Add Comments (Max 320 characters) Share Other Report a problem This item is… LocalSportsJournal.comThe Muskegon Clippers fell to the St Clair Green Giants 10-2 om Wednesday in Windsor, Ontario.Bryce Kelley took the loss on the mound, throwing four innings while allowing six runs (three earned) and striking out three.Scott Bean threw the final four innings in relief, allowing four runs and striking out five batters.Kelley was a bright spot for the Clipper offense, slugging a home run and accounting for three of the Clippers’ six hits. Jimmy Roche, Tyler Trovinger and Jacob Buchberger each had one hit on the evening.Muskegon fell to 8-11 on the season and sits in a tie for third place in the Great Lakes League’s Northern Division, five games out of first place.The two teams will play the final game of the series Thursday night. Fox Sports Go Not relevant Dude Perfect Signature Bow Nerf Sports Bi… Inappropriate / Offensive × ENDS IN Inappropriate / Offensive Displayed poorly Other Add Comments (Max 320 characters) Inappropriate / Offensive Shop Now Other DEAL OF THE DAY $15.29$17.99 ENDS IN $0.00 Ads by Amazon Displayed poorly ENDS IN Report a problem This item is… Thank you! This will help us improve your ad experience. We will try not to show you such ads again. Other Inappropriate / Offensive × Not relevant Bestseller Bestseller DEAL OF THE DAY Report a problem This item is… Franklin Sports MLB Electronic Baseball … Thank you! This will help us improve your ad experience. We will try not to show you such ads again. Bestseller Add Comments (Max 320 characters) Not relevant Bestseller DEAL OF THE DAY Add Comments (Max 320 characters) Ads by Amazon DEAL OF THE DAY Thank you! This will help us improve your ad experience. We will try not to show you such ads again. ENDS IN DEAL OF THE DAY $14.99 × (22) DEAL OF THE DAY Not relevant Other Displayed poorly Add Comments (Max 320 characters) Bestseller NBC Sports $59.99 Mail Thank you! This will help us improve your ad experience. We will try not to show you such ads again. Other ENDS IN Not relevant (1009) The League (1461) Inappropriate / Offensive (124) × Not relevant $0.00 ENDS IN Bestseller Thank you! This will help us improve your ad experience. We will try not to show you such ads again. DEAL OF THE DAY Inappropriate / Offensive Report a problem This item is… (33138) $26.86$49.99 Not relevant ENDS IN Displayed poorly Report a problem This item is… Inappropriate / Offensive Report a problem This item is… × Bestseller Bestseller Displayed poorly Add Comments (Max 320 characters) (1862) Displayed poorly Displayed poorly Thank you! This will help us improve your ad experience. We will try not to show you such ads again. Inappropriate / Offensive (8187) Displayed poorly Range: Why Generalists Triumph in a Special… Share Not relevant $3.99 Thank you! This will help us improve your ad experience. We will try not to show you such ads again. ENDS IN DEAL OF THE DAY Report a problem This item is… A Warrior’s Heart Shares Report a problem This item is… Other FOX Sports: Stream live NFL, College Footbal… (35539) $0.00 Thank you! This will help us improve your ad experience. We will try not to show you such ads again. × × Add Comments (Max 320 characters) Add Comments (Max 320 characters) Other ×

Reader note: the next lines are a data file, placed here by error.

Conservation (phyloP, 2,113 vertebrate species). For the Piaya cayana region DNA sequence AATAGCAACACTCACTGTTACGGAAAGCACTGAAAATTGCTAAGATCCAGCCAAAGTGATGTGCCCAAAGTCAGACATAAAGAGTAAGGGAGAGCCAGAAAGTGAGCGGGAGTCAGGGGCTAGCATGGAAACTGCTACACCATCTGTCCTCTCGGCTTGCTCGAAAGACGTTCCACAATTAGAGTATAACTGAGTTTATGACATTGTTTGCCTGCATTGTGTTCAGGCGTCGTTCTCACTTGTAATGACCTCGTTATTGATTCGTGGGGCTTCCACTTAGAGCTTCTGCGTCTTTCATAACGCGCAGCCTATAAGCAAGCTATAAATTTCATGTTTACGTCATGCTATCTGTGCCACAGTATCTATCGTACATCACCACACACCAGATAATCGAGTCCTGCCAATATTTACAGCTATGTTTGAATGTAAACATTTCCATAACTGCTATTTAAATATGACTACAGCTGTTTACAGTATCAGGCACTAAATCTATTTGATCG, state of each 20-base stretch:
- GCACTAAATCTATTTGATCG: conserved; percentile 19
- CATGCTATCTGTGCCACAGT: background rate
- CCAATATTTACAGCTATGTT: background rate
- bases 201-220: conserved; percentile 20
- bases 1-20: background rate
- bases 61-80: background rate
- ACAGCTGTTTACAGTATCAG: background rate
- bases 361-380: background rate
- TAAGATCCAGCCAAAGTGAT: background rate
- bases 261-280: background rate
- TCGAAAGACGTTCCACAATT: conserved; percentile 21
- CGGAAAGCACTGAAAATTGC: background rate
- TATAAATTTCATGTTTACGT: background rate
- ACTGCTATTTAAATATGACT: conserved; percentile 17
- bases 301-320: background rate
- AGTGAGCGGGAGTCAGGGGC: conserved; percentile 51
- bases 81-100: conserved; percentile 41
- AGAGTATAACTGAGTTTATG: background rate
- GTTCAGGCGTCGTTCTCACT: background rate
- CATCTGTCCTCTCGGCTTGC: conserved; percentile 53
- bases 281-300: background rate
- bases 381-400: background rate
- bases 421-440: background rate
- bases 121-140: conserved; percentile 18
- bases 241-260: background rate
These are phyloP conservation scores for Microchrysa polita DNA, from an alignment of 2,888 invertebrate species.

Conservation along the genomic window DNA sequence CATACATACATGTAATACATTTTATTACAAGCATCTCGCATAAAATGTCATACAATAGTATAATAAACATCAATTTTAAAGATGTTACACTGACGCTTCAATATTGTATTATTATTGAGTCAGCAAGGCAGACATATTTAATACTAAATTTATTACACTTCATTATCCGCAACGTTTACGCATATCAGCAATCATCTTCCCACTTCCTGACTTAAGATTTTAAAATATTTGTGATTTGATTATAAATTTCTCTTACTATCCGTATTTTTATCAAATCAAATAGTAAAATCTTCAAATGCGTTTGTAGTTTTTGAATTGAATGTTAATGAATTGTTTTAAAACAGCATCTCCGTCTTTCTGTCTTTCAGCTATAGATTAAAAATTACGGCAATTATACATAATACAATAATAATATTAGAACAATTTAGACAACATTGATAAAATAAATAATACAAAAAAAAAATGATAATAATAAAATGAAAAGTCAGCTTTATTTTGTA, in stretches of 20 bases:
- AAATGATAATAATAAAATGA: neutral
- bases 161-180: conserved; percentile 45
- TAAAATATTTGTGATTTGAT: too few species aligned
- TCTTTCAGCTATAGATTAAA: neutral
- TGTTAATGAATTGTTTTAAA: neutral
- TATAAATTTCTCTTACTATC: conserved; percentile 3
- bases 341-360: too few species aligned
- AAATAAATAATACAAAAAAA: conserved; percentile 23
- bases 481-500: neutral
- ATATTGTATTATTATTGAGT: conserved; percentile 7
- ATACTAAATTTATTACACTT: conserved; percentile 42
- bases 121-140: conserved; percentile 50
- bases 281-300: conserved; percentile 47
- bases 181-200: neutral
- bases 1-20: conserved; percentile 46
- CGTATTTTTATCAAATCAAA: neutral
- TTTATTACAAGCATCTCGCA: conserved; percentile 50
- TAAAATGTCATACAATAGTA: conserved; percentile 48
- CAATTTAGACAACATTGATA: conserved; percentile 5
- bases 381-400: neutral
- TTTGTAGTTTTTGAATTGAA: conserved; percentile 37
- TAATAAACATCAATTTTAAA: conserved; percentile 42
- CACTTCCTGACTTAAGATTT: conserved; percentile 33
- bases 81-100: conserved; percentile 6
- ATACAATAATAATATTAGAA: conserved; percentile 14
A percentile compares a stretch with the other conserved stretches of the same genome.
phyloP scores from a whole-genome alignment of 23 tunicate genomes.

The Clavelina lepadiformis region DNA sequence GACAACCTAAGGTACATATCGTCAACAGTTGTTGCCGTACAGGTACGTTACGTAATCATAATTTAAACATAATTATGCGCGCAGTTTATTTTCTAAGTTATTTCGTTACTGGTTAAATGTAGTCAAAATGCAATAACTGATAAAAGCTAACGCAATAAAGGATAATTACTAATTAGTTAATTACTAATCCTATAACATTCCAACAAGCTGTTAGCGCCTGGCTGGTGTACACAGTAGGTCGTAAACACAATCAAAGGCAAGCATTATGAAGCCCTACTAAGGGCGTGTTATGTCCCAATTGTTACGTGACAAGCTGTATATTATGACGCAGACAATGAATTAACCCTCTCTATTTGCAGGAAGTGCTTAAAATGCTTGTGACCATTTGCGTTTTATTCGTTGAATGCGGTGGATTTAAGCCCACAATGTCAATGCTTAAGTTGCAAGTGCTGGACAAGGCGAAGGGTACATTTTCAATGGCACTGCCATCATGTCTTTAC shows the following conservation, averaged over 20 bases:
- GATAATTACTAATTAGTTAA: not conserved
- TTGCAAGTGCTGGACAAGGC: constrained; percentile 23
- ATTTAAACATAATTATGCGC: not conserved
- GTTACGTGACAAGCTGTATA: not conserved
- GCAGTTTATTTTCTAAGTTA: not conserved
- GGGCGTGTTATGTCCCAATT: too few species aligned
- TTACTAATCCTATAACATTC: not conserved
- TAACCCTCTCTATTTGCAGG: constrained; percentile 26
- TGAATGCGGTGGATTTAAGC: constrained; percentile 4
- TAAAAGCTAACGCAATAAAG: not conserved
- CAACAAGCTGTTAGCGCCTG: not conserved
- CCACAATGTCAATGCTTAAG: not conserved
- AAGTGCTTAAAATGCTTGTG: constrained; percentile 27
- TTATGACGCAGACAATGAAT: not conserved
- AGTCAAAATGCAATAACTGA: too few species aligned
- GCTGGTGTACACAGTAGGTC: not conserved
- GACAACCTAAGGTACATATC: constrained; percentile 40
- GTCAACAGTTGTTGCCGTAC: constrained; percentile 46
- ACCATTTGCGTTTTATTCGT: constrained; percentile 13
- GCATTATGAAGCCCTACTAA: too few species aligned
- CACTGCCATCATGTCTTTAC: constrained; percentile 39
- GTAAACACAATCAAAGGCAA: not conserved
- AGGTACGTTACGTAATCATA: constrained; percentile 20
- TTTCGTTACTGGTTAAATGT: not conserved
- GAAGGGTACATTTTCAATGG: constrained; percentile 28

Former Cardinals kicker Phil Dawson retires After the way the 2017 season went with injuries, the Arizona Cardinals had to be satisfied with a record of 8-8.ESPN’s Bill Barnwell says so himself, calling a 5-4 record with backup quarterbacks Blaine Gabbert and Drew Stanton a “nice note” for former head coach Bruce Arians to go out on.With that being said, this is not a reason to believe the Cardinals are trending upward, according to Barnwell. The ESPN staff writer picked six teams in the NFL that are the most likely to decline and the Cardinals were one of ’em.Related LinksLittle but memories remain of Cardinals training camp in FlagstaffWhat is Barnwell worried about? Well, it’s hard not to see his reasoning given the fact the Cardinals have a new head coach and starting quarterback.Why might they struggle to hit those same heights in 2018? Changes. New coach Steve Wilks is moving the defense from a 3-4 to a 4-3 alignment, and while that means less than ever before because of how frequently teams line up in sub packages, there will likely be growing pains.Barnwell is concerned about how the Cardinals replace the key contributors they lost on defense as well.Nine defenders played 50 percent or more of the defensive snaps for Arizona last year, and five of them — most notably safety Tyrann Mathieu, who played 99.4 percent of the defensive snaps last season — are no longer on the roster.The departures outside of Mathieu include safety Tyvon Branch, cornerback Tramon Williams, linebacker Karlos Dansby and defensive lineman Frostee Rucker.Despite a currently healthy offense, Barnwell believes it’s a “big ask” for running back David Johnson to stay upright for a full 16 games after pulling his hamstring in 2015, spraining his MCL at the end of 2016 and missing almost all of last year because of a wrist injury. There’s also the offensive line’s reliance on left tackle D.J. Humphries and right guard Justin Pugh, who both have their fair share of injury histories. Ah, yes, this is without even arriving at Sam Bradford. The veteran QB’s injuries are well-documented, with a worrisome knee that doesn’t feasibly lead to a path toward 16 starts. And while rookie Josh Rosen would provide some serious excitement in his place, he had a shoulder injury in 2016 and two concussions last season at UCLA.There’s also the schedule.FPI projects the Cardinals to face the third-toughest slate in the NFL thanks to a relatively difficult NFC West and a pair of tough divisions in the AFC West and NFC North. Last year, Arizona racked up wins against the Buccaneers (with an injured Jameis Winston), Colts and Giants and a pair of triumphs over the 49ers before the Garoppolo trade. The worst team on their schedule this season might be Denver.As Barnwell notes in the piece, Las Vegas currently has the Cardinals’ over/under for wins at just 5.5. 15 Comments Share Derrick Hall satisfied with D-backs’ buying and selling Arizona Cardinals head coach Steve Wilks huddles with his team during practice at the NFL football team’s training camp Thursday, June 7, 2018, in Tempe, Ariz. (AP Photo/Matt York) The 5: Takeaways from the Coyotes’ introduction of Alex Meruelo Top Stories Grace expects Greinke trade to have emotional impact